"By the power vested in me by our friendship, I now pronounce you married.”

So reads a recent headline for a story in The Atlantic about how more and more couples are opting to have a friend or relative serve as the officiant for their wedding. According to marriage website The Knot, the number of couples going this route rose dramatically in the last decade. In 2009, only 29 percent of respondents to an online poll said they had a friend or family member officiate their ceremony. By 2015, the most recent year referenced in the poll, that number had soared to 40 percent.

Having an officiant who knows you well as a couple can be a great way to make your wedding ceremony stand out. Just remember to:

Keep it legal

In Connecticut, those able to perform weddings include judges, magistrates, justices of the peace, and ordained or licensed members of the clergy. Unless your buddy Tim happens to be a judge, odds are whoever you have performing the ceremony will have to become a minster through an online service. This is permitted in Connecticut, but make sure whoever you choose gets their application in order when they agree to be your officiant in January, not two weeks before your wedding in July.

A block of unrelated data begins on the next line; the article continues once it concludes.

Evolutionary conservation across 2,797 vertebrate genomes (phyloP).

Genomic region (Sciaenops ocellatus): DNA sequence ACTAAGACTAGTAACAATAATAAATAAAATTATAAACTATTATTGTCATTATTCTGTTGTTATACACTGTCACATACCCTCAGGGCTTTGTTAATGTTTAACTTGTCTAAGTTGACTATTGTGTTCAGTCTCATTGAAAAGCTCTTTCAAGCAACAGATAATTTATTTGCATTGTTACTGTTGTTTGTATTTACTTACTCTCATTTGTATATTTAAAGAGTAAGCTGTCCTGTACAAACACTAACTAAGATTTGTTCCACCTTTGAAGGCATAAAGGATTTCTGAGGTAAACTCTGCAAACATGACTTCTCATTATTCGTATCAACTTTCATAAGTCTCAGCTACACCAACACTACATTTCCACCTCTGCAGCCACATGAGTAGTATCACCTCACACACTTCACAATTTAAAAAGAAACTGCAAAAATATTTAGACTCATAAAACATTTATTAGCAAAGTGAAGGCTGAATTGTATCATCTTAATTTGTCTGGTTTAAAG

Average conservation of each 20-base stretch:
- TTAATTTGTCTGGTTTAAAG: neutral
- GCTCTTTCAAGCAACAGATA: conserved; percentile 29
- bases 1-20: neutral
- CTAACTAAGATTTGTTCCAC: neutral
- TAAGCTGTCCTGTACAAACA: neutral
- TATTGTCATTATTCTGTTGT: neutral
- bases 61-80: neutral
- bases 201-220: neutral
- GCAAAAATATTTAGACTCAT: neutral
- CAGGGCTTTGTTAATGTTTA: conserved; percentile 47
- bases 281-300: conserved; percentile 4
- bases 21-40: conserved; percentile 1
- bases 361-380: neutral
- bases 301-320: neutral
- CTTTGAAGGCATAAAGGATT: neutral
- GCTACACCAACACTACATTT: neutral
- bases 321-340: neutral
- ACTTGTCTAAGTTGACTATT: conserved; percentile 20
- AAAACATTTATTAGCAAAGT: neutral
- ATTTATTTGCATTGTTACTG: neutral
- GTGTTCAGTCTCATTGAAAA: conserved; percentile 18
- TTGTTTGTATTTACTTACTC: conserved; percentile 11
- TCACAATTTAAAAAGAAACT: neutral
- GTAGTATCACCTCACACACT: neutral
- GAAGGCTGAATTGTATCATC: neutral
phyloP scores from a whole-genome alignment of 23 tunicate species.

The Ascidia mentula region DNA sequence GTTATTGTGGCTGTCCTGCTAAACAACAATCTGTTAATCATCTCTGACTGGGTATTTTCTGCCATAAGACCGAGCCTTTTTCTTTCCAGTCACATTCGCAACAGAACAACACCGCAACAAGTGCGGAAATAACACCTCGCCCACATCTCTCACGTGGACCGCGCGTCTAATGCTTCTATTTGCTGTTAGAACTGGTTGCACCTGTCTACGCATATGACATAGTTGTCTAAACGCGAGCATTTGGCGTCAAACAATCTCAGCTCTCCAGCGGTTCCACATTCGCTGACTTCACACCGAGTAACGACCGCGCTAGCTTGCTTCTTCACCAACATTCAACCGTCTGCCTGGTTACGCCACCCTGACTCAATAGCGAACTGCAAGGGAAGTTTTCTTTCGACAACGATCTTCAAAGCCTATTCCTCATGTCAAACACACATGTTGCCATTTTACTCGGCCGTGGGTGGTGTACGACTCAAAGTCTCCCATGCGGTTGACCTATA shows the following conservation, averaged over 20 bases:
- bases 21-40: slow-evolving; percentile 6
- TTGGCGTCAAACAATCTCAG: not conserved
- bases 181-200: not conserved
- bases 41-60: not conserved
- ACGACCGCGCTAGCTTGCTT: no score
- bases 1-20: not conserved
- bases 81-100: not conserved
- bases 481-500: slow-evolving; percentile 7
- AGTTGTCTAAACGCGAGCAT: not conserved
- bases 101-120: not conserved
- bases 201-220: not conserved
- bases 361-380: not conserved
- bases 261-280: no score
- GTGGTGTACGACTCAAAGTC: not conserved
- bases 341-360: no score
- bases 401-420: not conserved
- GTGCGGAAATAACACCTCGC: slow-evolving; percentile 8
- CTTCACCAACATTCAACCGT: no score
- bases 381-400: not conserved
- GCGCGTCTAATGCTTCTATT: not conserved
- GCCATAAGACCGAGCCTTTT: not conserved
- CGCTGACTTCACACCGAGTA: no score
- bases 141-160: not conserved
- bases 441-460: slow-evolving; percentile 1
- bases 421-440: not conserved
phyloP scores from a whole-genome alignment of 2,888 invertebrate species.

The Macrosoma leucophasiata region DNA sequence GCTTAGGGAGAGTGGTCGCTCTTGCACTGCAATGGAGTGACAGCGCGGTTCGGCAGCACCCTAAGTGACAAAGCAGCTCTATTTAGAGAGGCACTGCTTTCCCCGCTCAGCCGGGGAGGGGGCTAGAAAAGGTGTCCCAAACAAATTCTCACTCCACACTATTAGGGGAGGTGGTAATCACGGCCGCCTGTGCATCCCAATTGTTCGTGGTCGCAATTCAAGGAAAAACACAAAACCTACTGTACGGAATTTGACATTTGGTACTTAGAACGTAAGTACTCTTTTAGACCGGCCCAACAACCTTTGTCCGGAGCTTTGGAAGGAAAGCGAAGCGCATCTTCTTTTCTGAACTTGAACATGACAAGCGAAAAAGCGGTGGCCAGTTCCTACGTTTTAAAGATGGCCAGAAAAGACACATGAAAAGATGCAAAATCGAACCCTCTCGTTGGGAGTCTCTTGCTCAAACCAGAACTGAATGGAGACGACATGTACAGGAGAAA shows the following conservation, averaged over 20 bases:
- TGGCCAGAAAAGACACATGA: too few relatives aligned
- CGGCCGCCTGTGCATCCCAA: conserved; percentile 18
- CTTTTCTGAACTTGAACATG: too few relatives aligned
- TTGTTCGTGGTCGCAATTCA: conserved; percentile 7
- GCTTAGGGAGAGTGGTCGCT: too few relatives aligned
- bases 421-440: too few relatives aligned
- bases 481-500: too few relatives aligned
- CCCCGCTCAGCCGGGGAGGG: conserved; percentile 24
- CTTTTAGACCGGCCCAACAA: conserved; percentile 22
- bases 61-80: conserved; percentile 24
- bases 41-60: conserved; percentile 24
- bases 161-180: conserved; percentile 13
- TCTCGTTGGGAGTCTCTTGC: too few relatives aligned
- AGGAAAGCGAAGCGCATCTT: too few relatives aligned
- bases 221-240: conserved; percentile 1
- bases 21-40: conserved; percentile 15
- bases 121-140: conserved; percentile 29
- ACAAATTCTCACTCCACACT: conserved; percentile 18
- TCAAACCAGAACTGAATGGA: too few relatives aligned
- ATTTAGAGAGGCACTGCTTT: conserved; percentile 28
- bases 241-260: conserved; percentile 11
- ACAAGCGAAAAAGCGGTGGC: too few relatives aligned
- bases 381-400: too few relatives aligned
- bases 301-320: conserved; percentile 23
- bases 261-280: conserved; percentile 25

Choose wisely

In addition to making sure your marriage ceremony results in an actual legal marriage, you’ll want your chosen one to be someone who is comfortable speaking in public. They don’t have to be a professional actor, but they should be someone who relishes the limelight. You likely know someone who would make a speech at your wedding whether you asked them to or not. Even if you plan on keeping the ceremony short, having an officiant who knows how to project his or her voice is vital. 

The senior writer at Connecticut Magazine, Erik is the co-author of Penguin Random House’s “The Good Vices” and author of “Buzzed” and “Gillette Castle.” He is also an adjunct professor at WCSU’s MFA Program and Quinnipiac University